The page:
New Year's Food Resolutions

Launch yourself into dietary health

According to my oldest nephew, who runs the gym in a college town, the first two weeks of the New Year are total chaos at work. Hordes of us show up, resolved to be fit, irritating staff and regulars with our passing health whim. By mid-January we've given up and returned to our La-Z-Boys and cubicles, patting ourselves on the back that at least two weeks of exercise beats zero weeks. Maybe if we put that Rascal scooter on our Amazon Wish List...

Well, I'm here to encourage us non-exercisers (and if you are a regular exerciser, you can just feel extra smug while you read the rest of this post): exercising isn't the only way to improve your health. Diet is the other. And New Year's Diet Resolutions have a better shot of becoming habits.

Check out these possibilities and just pick one or two:

  1. Dump one processed food product permanently. It could be cake mix or pancake mix, storebought cookies, instant oatmeal, protein bars, anything! If it's something you could make easily at home, try it. I would love love love to get my family off breakfast cereal, but they gag over anything porridge-like, and I gag over the thought of having to cook every morning.
  2. If you can't afford organic dairy, at least go hormone-free. As Prevention put it in their article entitled "7 Foods That Should Never Pass Your Lips," growth hormones lead to "higher levels of a hormone called insulin-like growth factor in milk. In people, high levels of IGF-1 may contribute to breast, prostate, and colon cancers." Eeks! When it isn't Bellevue Farmers Market season, our family tries to stick to Organic Valley (pastured products) or at least Tillamook (hormone-free).
  3. Pick the one food your family eats regularly and make sure it's the best you can afford. If it's salmon, stay away from the farmed stuff. If it's ground beef, go for grass-fed or switch to buffalo. Going with the farmers market options may cost you more in the short-run, but hey--you may get to avoid the Rascal scooter later, and that's a savings.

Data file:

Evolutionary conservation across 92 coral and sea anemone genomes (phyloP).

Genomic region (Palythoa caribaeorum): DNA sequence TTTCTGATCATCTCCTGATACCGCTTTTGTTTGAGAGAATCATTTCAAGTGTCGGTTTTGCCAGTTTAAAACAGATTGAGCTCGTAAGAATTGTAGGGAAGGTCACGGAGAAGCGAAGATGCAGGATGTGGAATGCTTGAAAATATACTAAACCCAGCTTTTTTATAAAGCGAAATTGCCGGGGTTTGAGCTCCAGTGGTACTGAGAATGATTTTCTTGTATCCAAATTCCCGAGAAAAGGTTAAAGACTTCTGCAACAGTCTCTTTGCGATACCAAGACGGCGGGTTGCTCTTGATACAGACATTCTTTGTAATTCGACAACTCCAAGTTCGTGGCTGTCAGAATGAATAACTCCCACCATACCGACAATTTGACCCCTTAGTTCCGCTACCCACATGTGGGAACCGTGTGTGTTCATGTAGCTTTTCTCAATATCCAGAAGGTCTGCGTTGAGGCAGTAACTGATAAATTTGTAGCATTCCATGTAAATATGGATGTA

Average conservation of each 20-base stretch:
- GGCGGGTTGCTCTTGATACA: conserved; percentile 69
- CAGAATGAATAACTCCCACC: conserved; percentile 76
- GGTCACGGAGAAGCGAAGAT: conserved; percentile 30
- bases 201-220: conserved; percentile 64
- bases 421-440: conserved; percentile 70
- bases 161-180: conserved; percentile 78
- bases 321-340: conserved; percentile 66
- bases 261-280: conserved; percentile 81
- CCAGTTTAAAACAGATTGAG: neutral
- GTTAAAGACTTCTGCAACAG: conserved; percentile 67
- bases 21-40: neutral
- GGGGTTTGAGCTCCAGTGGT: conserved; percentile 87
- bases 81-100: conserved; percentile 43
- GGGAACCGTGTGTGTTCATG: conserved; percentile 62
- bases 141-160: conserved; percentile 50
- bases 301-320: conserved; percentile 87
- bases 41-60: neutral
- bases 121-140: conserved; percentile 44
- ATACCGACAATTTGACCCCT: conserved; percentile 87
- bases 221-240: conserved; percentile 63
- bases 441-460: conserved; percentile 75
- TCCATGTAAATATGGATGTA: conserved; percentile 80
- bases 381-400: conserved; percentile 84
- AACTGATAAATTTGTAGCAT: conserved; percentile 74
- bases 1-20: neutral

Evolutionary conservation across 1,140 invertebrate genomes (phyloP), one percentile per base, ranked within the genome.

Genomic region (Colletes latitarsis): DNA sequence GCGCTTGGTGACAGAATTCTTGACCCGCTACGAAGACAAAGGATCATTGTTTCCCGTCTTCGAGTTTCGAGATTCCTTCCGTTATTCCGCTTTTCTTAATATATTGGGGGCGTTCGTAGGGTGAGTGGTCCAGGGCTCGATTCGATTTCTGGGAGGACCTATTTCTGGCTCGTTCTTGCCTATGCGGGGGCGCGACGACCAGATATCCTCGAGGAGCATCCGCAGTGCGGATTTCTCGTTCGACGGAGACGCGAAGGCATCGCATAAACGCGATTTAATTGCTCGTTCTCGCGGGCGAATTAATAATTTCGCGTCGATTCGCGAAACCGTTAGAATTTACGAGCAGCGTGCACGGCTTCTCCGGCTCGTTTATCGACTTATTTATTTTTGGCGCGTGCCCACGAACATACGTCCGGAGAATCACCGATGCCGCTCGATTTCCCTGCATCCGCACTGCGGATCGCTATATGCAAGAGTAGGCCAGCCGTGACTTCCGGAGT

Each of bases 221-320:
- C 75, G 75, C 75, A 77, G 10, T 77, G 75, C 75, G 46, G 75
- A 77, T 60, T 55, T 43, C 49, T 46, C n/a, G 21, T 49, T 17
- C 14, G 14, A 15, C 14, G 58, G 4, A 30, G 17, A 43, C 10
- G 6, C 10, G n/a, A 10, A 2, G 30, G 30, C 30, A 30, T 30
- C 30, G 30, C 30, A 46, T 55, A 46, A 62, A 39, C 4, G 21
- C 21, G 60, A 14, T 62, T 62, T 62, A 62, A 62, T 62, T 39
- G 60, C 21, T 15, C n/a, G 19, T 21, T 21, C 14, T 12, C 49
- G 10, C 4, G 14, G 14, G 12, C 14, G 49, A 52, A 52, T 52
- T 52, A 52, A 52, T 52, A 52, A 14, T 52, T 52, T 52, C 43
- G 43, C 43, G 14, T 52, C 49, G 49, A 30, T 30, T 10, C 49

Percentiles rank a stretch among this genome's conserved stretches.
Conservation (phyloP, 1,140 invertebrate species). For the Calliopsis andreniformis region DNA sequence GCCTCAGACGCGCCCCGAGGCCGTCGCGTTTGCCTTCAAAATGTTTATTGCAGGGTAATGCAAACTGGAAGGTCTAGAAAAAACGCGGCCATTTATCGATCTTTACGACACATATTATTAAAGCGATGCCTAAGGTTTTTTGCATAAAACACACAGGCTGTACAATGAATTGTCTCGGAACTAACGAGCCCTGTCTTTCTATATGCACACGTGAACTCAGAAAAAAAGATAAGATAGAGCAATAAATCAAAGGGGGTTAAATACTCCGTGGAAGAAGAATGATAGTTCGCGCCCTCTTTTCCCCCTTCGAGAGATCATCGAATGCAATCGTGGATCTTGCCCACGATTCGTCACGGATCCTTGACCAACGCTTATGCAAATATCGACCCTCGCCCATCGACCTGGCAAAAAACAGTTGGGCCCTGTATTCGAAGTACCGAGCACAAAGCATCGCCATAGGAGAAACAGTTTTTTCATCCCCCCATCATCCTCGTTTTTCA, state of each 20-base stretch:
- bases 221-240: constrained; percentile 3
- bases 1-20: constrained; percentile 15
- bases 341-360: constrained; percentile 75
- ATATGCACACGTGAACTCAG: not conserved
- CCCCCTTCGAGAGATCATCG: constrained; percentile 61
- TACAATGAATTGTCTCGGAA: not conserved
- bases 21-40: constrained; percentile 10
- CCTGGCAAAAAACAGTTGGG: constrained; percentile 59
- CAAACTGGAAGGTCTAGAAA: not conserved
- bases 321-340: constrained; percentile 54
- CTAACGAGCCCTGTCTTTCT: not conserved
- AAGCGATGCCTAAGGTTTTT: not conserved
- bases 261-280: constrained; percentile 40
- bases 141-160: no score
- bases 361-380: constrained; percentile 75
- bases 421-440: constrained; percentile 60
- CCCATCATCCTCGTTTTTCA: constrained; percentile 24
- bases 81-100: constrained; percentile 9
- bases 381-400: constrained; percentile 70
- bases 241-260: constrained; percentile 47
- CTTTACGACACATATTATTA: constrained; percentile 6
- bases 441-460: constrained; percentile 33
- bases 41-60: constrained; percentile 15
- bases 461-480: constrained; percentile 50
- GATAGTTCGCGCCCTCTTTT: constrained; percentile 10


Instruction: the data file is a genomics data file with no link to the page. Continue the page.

4. Eat vegetarian for one dinner a week. If you already do this, try two meals. This can defray the cost of Resolution #3. Our family regularly does breakfast burritos or lentil soup or homemade mac & cheese. If you must have some meat, it could just be some Skagit River Ranch bacon thrown in for flavor.
  5. Stay away from soy. As I've noted in this blog, 90% of soybeans grown in America are genetically-modified to resist Round-Up. Processed soy has been linked to hormone issues in people and possibly to the rise in food allergies. This is a toughie to eliminate because the American soy surplus, like the corn surplus, motivates the food industry to find millions of uses for it. Other than the tried-and-true fermented soy products (tofu and soy sauce), we stay away.
  6. Serve two healthy vegetables at dinner. Potatoes, corn and bagged-lettuce-salad covered in soybean-oil-based dressing don't count. In fact, you better add a third vegetable to the meal to make up for them.

If you have food resolutions for the New Year, feel free to share. My personal ones for 2011: (1) switch from canned tomatoes to boxed--per the abovementioned Prevention article; and (2) dump the seed oils (canola, safflower, etc.) for olive oil, butter, and Skagit bacon fat.

Happy New Year!